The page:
Silence in the Peanut Gallery.
I know -- hee hee, ho ho, "Paris Bre(a)st." My husband could not stop giggling like a ten-year-old at a Michelin-starred restaurant. We decided this week to finally celebrate Jeff's new job in the UK with a special dinner at Atelier Joël Robuchon, the no-reservations, bar-seating-only gastronomic destination in the Seventh. This was the one restuarant I refused to leave Paris without experiencing. And boy, was I right to stick to my guns! The service was incredible, every waiter cuter than the last, and the food inspired.
Here's the skinny -- whenever Jeff and I go to a chef's-menu type of place, Jeff, with the more discriminating palate, refuses to go with the tide and selects his own menu. I, on the other hand, can consistently be counted on to go whole-hog. And, irony of ironies, after seven courses that included chestnut soup, soft-shell crab, sauteed foie gras, eggs poached in truffle oil, caviar, sole, and foie-gras-stuffed quail, my two desserts did NOT include a pastry!
I therefore had no choice but to beg said discriminating husband to order the Paris Brest. I did feel fairly confident he would enjoy the dessert - not just because he's a brest man, but because he loves choux pastry and nutella, and because he's the guy who ran, breakneck-speed, to catch the end of the Tour de France and this pastry was inspired by (and named after) a famous bicycle race between Paris and the town of Brest.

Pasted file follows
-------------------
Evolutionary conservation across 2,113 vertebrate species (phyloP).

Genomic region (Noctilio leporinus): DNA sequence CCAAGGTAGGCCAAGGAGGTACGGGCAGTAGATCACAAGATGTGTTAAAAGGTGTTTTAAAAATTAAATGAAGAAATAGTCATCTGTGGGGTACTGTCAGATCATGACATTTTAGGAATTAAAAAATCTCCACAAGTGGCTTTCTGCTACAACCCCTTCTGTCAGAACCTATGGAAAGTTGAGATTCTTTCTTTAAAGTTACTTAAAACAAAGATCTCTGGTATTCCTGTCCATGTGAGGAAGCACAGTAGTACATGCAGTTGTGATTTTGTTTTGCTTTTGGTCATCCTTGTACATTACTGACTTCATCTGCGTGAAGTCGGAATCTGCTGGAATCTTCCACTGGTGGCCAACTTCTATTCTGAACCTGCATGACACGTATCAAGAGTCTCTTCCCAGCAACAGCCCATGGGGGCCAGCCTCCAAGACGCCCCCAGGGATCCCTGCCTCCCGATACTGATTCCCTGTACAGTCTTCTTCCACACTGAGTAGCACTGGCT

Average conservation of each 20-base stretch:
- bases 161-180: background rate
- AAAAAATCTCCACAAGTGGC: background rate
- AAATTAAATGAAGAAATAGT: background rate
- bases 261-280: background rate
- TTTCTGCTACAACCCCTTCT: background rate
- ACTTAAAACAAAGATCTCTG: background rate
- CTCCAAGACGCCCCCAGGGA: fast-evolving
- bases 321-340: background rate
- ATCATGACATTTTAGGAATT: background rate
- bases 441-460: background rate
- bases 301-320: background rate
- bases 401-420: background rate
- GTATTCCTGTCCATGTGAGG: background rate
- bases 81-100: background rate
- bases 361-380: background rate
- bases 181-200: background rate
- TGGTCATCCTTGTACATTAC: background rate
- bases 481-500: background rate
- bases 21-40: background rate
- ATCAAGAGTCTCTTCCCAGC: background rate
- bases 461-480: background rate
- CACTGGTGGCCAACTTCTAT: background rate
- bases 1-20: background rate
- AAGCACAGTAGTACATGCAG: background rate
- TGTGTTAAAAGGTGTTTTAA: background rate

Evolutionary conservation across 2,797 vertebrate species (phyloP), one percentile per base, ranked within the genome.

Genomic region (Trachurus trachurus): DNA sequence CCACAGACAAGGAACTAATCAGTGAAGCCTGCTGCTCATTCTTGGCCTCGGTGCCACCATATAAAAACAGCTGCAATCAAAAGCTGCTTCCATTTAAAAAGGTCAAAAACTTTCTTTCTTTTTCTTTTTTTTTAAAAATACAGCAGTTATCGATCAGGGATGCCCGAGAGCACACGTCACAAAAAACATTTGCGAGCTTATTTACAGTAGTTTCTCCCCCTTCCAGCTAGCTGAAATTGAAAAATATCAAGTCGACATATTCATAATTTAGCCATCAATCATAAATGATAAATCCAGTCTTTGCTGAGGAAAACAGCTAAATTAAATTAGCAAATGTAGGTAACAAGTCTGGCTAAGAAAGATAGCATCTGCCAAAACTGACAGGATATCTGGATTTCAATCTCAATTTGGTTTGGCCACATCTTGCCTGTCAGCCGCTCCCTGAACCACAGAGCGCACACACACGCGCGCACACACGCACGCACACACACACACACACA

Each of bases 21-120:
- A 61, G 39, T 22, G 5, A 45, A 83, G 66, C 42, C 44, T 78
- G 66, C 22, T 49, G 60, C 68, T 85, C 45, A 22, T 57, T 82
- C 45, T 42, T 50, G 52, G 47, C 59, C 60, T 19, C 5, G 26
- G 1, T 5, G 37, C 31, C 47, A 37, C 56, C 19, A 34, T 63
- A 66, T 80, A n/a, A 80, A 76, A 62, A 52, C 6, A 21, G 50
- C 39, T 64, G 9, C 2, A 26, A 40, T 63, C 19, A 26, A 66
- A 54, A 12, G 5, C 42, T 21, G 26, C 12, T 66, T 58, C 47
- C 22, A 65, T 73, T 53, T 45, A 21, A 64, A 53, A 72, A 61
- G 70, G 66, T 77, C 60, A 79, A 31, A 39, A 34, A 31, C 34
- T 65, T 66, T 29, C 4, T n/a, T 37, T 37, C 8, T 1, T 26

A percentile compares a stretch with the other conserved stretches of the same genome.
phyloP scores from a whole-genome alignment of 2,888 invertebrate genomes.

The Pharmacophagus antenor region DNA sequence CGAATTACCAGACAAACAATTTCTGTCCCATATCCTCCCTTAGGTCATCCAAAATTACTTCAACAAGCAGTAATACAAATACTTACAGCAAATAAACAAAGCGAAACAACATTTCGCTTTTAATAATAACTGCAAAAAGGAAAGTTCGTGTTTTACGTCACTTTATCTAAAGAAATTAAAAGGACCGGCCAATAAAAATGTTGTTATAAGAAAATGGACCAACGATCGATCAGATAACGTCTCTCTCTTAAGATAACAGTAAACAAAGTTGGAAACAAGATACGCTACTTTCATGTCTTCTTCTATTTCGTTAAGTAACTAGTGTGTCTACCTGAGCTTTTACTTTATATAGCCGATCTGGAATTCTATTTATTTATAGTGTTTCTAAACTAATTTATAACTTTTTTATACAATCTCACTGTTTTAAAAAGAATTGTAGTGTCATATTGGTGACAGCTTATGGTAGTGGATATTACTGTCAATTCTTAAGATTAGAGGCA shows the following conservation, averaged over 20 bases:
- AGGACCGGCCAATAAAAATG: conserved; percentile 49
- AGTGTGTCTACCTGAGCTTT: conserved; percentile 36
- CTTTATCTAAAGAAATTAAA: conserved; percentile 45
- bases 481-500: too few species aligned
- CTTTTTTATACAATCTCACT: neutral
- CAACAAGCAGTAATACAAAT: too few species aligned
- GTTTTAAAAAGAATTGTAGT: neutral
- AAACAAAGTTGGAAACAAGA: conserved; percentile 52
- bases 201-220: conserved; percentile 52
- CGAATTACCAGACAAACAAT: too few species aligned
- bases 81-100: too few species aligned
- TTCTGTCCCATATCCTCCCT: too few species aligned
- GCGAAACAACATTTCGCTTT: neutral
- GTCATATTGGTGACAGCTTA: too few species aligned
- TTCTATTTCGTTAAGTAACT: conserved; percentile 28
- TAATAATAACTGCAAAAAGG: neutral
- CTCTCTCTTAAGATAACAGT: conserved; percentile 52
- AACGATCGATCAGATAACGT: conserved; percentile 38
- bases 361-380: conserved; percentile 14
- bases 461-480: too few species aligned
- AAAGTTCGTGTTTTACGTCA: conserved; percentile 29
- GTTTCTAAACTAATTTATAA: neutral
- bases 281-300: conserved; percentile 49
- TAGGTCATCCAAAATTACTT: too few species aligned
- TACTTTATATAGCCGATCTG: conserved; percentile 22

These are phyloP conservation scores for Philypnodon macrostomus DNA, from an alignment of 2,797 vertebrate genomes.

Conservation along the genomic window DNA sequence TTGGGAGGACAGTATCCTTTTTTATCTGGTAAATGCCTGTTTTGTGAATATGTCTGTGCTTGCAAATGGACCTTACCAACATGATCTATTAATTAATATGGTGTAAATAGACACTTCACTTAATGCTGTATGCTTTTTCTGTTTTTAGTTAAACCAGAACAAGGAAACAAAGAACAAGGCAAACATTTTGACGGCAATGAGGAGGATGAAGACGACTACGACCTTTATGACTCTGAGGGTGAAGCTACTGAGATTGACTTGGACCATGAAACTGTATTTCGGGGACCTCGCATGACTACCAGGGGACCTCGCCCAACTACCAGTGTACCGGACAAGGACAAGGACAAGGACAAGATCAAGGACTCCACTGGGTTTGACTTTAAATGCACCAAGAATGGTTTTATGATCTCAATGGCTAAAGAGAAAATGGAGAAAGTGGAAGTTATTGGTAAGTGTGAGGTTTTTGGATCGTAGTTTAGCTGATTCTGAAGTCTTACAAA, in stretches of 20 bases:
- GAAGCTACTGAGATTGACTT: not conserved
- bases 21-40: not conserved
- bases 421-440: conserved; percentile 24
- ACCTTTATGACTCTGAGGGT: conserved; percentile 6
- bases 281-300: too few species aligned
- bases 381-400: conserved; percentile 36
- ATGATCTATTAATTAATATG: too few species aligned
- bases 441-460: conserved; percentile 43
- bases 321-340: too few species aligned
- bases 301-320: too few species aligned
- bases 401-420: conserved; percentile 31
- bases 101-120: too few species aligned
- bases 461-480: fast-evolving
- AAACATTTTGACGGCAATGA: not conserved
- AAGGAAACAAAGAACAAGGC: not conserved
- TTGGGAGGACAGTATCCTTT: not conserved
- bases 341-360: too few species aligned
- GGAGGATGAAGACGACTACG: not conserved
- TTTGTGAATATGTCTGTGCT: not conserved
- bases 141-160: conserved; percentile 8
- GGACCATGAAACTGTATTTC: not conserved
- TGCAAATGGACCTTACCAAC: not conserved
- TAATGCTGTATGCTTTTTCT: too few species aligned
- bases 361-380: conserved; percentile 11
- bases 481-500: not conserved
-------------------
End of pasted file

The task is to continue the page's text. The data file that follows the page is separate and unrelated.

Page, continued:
I offered Jeff bites of my Parfum des Iles (cream of passionfruit and banana, with rum granité and coconut milk ice cream) and my "Pomme," a carmelized apple with a breton biscuit and a green apple sorbet. But he passed, waiting for his brest - which he then did kindly let me sample. Perfectly flaky choux pastry - in a ring shape said to be fashioned after a bicycle tire - filled with praline (hazelnut-flavored) creme. What made this particular Paris-brest memorable was the cube of lemon curd-gelatin in the center. Lemon and hazelnut don't necessarily make sense together on paper, but when tasted together they are as natural a pair as George and Gracie. The tartness of the lemon perfectly sets off the rich creaminess of the praline cream, each flavor intensifying the other.
This is what makes chef Joël Robuchon a genius. Not the foie gras, not the caviar, not the perfectly cooked lamb (though they were all sublime). It's lemon and crème praliné. The best of the Brest.